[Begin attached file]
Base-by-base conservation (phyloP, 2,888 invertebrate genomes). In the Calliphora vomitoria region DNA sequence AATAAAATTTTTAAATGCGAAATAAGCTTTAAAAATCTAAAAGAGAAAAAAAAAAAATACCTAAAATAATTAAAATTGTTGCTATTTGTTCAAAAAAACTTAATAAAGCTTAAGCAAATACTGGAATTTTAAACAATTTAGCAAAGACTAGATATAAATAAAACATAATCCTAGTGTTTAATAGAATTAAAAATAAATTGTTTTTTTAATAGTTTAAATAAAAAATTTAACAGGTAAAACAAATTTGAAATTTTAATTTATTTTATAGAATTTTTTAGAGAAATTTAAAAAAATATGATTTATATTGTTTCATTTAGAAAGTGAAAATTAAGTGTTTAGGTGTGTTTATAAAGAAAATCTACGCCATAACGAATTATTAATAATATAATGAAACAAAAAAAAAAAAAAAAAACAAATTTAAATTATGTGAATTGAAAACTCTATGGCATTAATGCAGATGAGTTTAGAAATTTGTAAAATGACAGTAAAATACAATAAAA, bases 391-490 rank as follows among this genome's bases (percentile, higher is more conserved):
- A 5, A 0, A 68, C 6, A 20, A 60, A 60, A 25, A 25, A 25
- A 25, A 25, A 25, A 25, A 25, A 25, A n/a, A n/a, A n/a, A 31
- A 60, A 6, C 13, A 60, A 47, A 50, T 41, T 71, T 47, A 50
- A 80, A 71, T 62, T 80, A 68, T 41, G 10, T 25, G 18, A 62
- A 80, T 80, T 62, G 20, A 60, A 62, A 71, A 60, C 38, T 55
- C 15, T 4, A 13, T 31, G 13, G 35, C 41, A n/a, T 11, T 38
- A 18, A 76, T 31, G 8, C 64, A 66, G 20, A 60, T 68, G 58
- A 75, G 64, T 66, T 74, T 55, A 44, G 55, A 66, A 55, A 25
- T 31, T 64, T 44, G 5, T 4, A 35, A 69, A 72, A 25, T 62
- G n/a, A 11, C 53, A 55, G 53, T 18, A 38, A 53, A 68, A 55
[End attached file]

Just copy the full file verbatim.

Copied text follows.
Base-by-base conservation (phyloP, 2,888 invertebrate genomes). In the Calliphora vomitoria region DNA sequence AATAAAATTTTTAAATGCGAAATAAGCTTTAAAAATCTAAAAGAGAAAAAAAAAAAATACCTAAAATAATTAAAATTGTTGCTATTTGTTCAAAAAAACTTAATAAAGCTTAAGCAAATACTGGAATTTTAAACAATTTAGCAAAGACTAGATATAAATAAAACATAATCCTAGTGTTTAATAGAATTAAAAATAAATTGTTTTTTTAATAGTTTAAATAAAAAATTTAACAGGTAAAACAAATTTGAAATTTTAATTTATTTTATAGAATTTTTTAGAGAAATTTAAAAAAATATGATTTATATTGTTTCATTTAGAAAGTGAAAATTAAGTGTTTAGGTGTGTTTATAAAGAAAATCTACGCCATAACGAATTATTAATAATATAATGAAACAAAAAAAAAAAAAAAAAACAAATTTAAATTATGTGAATTGAAAACTCTATGGCATTAATGCAGATGAGTTTAGAAATTTGTAAAATGACAGTAAAATACAATAAAA, bases 391-490 rank as follows among this genome's bases (percentile, higher is more conserved):
- A 5, A 0, A 68, C 6, A 20, A 60, A 60, A 25, A 25, A 25
- A 25, A 25, A 25, A 25, A 25, A 25, A n/a, A n/a, A n/a, A 31
- A 60, A 6, C 13, A 60, A 47, A 50, T 41, T 71, T 47, A 50
- A 80, A 71, T 62, T 80, A 68, T 41, G 10, T 25, G 18, A 62
- A 80, T 80, T 62, G 20, A 60, A 62, A 71, A 60, C 38, T 55
- C 15, T 4, A 13, T 31, G 13, G 35, C 41, A n/a, T 11, T 38
- A 18, A 76, T 31, G 8, C 64, A 66, G 20, A 60, T 68, G 58
- A 75, G 64, T 66, T 74, T 55, A 44, G 55, A 66, A 55, A 25
- T 31, T 64, T 44, G 5, T 4, A 35, A 69, A 72, A 25, T 62
- G n/a, A 11, C 53, A 55, G 53, T 18, A 38, A 53, A 68, A 55